The only motherboards nowadays that use HSF bolting directly to the mainboard are Intel LGA socket boards (775,1366, etc)...I'd advise against drilling holes into your mainboard to make an AM2 board compatible with an LGA-style HSF :)

tgalati4
August 19th, 2009, 09:09 PM
You might be able to use epoxy. Place a 7-lb weght (a typical hold-down value) on the heatsink and cement with a two-part epoxy at all 4 corners. Let it dry for a couple of days.

Presumably the 4 hold-down blobs should be able to take 1.25 lbs of pull each.

Sometimes you can use thin, steel wire and wire down the heatsink in place of the clip. You might have to drill small holes between the plastic frame and the heat sink. Cut the wire short afterward and tape it so it doesn't short anything.

Drilling through the motherboard will probably trash the board, so don't do that.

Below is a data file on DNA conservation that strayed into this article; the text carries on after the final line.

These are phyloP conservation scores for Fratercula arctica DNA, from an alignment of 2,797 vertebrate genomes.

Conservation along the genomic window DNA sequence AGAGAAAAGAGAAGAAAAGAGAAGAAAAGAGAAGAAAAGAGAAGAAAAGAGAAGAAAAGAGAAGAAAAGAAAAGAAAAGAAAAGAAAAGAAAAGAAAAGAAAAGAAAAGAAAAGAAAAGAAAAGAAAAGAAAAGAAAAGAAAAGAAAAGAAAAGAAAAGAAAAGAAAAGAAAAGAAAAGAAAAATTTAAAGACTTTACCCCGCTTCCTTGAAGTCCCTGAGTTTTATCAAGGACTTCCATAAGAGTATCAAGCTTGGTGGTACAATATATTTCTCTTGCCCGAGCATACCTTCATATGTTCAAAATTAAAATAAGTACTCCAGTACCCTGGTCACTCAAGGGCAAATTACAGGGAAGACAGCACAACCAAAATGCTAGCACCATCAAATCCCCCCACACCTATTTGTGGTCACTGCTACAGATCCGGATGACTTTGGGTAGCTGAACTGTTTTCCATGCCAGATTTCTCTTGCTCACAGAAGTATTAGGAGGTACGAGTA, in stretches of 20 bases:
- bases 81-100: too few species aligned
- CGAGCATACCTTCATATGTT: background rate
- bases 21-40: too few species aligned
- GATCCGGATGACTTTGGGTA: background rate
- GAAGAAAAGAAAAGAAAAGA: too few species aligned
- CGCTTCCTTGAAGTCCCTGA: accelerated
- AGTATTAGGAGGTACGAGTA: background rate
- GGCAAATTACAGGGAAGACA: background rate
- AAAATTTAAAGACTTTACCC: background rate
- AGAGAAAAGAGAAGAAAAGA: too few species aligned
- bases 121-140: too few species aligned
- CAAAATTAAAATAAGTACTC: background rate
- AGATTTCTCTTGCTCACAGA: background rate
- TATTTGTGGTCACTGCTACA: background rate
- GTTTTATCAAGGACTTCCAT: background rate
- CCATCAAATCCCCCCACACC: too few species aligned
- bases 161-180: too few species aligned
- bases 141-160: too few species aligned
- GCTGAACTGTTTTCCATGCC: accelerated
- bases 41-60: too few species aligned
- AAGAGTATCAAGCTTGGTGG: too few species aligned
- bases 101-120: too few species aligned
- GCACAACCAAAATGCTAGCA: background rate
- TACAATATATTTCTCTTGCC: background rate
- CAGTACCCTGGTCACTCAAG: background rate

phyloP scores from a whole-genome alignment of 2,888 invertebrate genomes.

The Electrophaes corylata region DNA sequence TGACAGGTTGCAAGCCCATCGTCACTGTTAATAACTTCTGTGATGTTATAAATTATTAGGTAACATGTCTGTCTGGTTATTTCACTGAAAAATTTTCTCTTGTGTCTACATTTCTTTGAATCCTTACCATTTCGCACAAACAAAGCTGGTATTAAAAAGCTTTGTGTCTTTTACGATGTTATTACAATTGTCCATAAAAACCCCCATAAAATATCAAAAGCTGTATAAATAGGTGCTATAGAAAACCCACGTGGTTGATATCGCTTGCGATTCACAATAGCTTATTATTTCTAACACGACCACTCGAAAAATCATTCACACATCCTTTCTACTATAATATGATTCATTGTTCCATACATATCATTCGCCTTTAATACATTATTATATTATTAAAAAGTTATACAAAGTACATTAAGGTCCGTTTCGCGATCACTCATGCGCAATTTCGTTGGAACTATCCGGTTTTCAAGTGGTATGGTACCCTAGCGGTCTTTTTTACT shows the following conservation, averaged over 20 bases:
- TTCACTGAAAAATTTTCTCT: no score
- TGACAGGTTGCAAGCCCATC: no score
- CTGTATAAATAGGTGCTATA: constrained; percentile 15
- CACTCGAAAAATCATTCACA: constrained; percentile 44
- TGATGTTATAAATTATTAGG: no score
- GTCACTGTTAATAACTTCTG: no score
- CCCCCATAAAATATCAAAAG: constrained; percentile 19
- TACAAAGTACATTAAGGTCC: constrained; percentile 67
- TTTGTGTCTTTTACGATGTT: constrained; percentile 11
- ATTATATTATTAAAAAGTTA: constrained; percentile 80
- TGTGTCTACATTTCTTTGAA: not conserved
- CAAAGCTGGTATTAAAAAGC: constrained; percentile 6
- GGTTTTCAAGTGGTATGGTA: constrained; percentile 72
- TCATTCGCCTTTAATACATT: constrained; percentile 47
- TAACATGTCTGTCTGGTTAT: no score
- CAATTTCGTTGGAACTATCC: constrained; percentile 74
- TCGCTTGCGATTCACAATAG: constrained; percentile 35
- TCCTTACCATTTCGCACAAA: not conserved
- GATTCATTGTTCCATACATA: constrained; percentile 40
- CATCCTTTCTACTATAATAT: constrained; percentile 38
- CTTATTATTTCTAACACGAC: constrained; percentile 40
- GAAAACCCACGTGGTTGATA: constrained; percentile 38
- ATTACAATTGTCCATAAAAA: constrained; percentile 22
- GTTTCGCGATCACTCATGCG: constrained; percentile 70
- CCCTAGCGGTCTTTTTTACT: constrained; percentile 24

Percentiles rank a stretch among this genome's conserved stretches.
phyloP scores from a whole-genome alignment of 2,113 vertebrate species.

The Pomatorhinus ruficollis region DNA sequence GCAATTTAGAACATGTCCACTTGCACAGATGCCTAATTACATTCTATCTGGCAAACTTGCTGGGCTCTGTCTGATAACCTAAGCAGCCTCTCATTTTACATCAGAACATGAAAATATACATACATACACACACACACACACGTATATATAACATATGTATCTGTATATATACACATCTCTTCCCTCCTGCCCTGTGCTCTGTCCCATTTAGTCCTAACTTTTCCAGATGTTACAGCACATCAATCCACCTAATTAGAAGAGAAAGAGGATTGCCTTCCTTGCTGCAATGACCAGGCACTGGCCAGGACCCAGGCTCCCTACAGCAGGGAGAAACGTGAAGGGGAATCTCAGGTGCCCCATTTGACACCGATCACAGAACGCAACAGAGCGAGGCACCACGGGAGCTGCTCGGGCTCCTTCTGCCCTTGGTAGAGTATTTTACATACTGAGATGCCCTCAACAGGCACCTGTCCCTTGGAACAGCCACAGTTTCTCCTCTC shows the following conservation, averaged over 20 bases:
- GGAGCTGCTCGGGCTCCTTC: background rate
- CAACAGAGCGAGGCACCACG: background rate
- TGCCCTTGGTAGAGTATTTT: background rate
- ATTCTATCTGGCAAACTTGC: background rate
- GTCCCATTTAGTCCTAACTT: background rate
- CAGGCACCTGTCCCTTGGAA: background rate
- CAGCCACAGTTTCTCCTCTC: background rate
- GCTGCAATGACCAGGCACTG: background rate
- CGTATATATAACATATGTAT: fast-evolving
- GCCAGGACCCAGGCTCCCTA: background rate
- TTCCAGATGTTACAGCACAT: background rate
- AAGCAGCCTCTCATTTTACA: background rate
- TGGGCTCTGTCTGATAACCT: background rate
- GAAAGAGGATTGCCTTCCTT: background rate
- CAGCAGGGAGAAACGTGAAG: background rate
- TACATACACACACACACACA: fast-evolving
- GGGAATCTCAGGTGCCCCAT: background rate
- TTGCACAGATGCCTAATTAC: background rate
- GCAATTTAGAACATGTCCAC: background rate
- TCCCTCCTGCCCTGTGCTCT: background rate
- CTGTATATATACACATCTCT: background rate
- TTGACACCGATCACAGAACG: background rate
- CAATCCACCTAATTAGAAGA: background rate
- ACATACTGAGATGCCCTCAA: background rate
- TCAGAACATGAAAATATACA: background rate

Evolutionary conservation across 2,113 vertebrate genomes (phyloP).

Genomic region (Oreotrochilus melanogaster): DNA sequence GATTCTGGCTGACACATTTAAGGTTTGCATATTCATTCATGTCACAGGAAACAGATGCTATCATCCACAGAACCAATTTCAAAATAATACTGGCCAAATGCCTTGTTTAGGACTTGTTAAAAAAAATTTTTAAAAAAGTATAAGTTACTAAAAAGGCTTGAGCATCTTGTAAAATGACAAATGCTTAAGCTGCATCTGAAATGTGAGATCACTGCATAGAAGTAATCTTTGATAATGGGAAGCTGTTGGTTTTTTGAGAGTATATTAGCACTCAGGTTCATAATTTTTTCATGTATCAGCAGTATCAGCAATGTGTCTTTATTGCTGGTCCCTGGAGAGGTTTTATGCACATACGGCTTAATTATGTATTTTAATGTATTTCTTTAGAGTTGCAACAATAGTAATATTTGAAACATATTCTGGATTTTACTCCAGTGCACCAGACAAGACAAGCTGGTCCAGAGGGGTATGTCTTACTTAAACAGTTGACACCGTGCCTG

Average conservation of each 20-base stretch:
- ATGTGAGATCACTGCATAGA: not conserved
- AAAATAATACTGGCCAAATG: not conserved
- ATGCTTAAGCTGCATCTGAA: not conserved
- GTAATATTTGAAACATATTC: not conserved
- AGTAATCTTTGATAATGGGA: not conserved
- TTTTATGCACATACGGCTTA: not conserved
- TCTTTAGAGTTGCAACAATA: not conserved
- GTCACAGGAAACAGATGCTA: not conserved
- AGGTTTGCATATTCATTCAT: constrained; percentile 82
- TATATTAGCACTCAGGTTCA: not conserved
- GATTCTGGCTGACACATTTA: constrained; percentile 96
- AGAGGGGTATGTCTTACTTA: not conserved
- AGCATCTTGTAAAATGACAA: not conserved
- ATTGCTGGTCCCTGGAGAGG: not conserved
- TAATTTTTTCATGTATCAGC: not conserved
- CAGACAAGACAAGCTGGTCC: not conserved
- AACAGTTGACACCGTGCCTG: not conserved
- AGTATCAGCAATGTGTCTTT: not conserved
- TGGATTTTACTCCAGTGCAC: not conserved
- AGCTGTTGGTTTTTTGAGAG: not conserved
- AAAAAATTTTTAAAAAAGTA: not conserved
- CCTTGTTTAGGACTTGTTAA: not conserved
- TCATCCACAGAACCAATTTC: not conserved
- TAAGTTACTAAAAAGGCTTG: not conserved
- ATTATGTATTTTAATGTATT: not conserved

MaxIBoy
August 19th, 2009, 10:31 PM
I was actually thinking of unbolting the plastic and using those holes for the heatsink, not drilling of course.

Wire seems plausible, I just worry about having a good solid contact with the CPU. Epoxy won't work, I may want to remove the heatsink in the future.

Thanks for the suggestions so far!

gn2
August 19th, 2009, 10:41 PM
A few years back Zalman's first graphics card cooler, the ZM17CU (http://www.quietpc.com/gb-en-gbp/products/discontinued/zm17-cu) used a two-part glue to stick a large and heavy copper heatsink direct to the GPU.
This glue would probably work a treat so long as your heatsink isn't too big and heavy.
You can still get the glue (http://candccentral.co.uk/acatalog/Zalman-Thermal-Adhesive.html).

MaxIBoy
August 19th, 2009, 10:48 PM